Photography and tourism

On Monday the ‘arctic’ weather conditions forced the Tower to close and, as a result of transport disruption, only a few members of staff were able to make it to work at all.  As you would probably expect with such rare and magical weather, some of those who had managed the arduous trip had brought their cameras and were photographing the Tower in, as Paul Simon wrote, ‘a freshly fallen, silent shroud of snow’.  A colleague was surprised that as someone who works in a major tourist attraction but who also purports to be a photographer, my automatic response was not to abandon all efforts of work, get a camera out and start snappin’ away.

As I tried to explain why that was not the case, the thought occurred to me that my colleague’s view of photography was as a medium for capturing ‘pretty pictures’ as part of the tourist experience, a purely aesthetic endeavour without any intellectual weight to it at all.  For a moment I was on the defensive, having to justify photography’s position as a form of fine art, of self-expression, in the same category as music, drawing or painting.  I found myself saying something very haughty about why my colleague would never have the same thought if I’d been a painter… it’s snowing outside so therefore I must paint a pretty picture.  Terrible.

This experience led me to some thoughts about how Chris’s role as photographer in residence in a major tourist attraction is interpreted.  Confusingly enough, photography and tourism are already intertwined, in fact without photography tourism could not be sustained as it is one of the tools used to create the desire to undertake tourist activity in the first place.  In the case of the Tower, photography is used to represent and articulate the history that Historic Royal Palaces presents to the public and tourists are happy to snap away ‘collecting’ evidence of this history almost without question.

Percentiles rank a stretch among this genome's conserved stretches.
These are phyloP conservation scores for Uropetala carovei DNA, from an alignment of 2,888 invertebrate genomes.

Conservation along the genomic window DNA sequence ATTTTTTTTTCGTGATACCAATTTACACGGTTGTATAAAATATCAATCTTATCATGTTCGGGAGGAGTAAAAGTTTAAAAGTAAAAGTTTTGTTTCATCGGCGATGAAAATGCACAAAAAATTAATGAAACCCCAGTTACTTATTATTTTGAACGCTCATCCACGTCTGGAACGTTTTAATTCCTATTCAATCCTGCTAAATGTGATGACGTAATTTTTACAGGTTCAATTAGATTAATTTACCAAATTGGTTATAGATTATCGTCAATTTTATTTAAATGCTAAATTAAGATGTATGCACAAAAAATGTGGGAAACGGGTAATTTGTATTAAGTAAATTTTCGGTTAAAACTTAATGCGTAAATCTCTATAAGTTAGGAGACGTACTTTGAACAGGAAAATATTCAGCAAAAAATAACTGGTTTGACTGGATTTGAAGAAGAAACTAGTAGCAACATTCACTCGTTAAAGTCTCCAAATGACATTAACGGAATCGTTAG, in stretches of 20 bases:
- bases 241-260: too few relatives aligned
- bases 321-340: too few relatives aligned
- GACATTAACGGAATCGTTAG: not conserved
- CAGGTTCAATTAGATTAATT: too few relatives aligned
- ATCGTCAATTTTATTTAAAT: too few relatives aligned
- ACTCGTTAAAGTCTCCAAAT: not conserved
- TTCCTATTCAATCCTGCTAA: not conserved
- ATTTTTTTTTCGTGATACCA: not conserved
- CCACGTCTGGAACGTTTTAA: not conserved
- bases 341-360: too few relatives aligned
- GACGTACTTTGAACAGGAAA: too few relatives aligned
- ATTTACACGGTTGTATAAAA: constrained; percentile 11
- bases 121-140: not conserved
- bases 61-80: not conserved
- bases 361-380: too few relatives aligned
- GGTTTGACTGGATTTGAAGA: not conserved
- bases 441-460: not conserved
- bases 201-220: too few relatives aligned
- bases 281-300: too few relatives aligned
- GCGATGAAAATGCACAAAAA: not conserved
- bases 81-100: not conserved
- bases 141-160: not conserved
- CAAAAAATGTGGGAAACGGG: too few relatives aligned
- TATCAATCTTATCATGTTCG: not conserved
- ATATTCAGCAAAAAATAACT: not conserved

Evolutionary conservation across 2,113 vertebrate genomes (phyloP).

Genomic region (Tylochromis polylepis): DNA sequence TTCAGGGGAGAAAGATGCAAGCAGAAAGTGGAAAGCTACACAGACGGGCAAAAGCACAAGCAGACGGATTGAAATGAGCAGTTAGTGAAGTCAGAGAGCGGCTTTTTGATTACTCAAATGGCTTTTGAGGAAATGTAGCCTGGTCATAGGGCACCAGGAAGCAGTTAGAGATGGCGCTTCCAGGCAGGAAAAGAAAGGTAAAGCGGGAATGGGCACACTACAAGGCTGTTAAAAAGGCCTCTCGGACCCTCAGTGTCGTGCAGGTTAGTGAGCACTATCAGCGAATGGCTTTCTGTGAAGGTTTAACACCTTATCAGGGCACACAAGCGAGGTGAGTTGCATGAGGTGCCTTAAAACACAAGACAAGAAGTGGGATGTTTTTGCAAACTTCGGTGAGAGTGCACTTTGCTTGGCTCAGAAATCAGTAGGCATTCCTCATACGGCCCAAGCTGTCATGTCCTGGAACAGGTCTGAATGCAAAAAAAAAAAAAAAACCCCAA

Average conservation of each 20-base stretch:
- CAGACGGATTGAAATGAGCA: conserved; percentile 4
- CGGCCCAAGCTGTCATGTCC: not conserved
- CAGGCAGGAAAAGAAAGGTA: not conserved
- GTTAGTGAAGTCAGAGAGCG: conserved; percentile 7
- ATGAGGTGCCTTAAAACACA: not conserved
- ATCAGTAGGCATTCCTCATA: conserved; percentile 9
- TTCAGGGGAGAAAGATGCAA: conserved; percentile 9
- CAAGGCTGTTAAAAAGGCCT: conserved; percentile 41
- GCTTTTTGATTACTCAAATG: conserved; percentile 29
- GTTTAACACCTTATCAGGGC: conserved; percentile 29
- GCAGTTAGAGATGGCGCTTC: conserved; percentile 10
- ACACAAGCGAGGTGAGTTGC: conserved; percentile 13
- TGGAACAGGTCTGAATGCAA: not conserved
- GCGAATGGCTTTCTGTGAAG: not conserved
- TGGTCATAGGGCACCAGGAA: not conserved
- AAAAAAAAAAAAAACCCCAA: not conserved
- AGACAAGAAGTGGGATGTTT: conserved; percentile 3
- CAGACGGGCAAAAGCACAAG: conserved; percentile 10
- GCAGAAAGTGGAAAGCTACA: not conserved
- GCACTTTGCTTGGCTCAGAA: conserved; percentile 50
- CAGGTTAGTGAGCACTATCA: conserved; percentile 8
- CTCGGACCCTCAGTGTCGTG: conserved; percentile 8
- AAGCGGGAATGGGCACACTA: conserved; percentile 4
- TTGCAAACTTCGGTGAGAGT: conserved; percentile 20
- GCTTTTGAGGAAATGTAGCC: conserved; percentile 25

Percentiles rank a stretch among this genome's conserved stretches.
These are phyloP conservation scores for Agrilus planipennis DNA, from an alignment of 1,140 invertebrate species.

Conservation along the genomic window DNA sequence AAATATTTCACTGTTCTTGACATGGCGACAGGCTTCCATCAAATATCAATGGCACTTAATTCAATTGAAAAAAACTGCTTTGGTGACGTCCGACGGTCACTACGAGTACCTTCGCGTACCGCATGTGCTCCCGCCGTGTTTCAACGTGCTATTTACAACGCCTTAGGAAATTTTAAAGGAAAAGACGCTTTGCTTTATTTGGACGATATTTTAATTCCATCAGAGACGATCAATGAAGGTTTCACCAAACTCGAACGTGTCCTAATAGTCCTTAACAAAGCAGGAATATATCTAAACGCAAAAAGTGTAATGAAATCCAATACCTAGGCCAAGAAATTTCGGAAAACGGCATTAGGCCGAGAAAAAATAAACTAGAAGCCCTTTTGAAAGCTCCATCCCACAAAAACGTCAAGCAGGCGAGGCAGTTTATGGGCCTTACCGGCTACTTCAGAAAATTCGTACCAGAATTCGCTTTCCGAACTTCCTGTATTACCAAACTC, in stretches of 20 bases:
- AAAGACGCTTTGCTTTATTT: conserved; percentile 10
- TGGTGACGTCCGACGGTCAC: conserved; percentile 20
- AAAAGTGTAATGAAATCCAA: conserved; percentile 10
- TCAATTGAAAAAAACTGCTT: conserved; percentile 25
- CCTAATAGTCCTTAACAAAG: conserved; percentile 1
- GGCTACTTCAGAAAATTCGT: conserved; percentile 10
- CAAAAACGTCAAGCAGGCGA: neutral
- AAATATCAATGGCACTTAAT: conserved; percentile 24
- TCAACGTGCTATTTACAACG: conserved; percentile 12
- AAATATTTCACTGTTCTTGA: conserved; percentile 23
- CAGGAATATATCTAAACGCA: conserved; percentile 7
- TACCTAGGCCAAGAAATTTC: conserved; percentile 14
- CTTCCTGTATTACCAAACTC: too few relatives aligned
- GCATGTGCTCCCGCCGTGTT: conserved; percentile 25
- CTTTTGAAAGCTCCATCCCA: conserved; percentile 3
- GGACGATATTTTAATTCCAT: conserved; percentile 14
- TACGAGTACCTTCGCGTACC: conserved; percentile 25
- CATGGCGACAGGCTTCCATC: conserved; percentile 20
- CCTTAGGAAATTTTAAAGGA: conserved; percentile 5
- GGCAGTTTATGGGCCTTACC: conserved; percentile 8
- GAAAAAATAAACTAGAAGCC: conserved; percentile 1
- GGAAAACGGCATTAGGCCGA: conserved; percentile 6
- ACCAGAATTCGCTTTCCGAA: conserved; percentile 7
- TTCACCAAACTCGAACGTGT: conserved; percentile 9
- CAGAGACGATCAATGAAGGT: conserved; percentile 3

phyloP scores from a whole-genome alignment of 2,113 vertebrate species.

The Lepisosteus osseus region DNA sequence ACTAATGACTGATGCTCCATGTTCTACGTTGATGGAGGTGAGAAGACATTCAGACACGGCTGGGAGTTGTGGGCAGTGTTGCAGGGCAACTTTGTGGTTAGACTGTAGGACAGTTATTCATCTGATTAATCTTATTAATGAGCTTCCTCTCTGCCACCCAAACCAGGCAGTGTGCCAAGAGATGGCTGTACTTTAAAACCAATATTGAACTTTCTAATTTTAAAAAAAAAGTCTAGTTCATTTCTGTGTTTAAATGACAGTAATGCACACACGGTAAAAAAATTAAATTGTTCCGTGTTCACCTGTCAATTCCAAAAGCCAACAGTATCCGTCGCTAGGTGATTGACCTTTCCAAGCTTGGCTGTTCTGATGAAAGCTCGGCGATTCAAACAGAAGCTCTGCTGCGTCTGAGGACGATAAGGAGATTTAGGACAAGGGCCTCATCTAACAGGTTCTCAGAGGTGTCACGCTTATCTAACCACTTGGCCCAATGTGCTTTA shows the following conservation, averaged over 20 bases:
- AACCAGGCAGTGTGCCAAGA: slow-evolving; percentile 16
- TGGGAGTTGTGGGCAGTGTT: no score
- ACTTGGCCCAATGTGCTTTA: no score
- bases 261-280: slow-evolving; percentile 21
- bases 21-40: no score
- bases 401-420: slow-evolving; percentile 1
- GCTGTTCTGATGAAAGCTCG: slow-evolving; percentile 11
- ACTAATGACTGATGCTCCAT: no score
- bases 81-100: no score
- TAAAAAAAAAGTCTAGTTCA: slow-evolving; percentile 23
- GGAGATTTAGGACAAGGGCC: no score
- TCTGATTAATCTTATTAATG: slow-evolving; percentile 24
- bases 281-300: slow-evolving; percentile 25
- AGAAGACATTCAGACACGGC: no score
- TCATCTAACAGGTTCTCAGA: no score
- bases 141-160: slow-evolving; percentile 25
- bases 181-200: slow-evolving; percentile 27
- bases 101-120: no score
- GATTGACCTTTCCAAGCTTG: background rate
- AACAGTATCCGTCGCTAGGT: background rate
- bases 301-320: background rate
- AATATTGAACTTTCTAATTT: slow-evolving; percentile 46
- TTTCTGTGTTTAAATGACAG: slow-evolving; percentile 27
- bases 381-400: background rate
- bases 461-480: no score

Chris’s role, on the other hand, facilitates a longer, more sustained and questioning gaze, an opportunity to study the site and its history, to use the medium of photography to reflect on the tourist gaze that photography itself has shaped and create a coherent body of work to reflect this.  Photography, in this guise, is not about creating (more) pretty pictures of the Tower, rather it is about using the medium as one of personal expression to present a unifying idea through a large body of work.  The idea is to create interesting and beautiful images but also to give you something to think about when you’re looking at them.

Of course, as Chris is a process-driven artist he wasn’t able to articulate what his body of work would reflect at the beginning of his residency, but as the end approaches his ideas are beginning to take greater shape.  However, Chris’s work cannot be fully appreciated unless it is contextualised within a wider photographic history, and so over the next few posts I’ll be doing precisely that as I explore photography’s complicated relationship with tourism.


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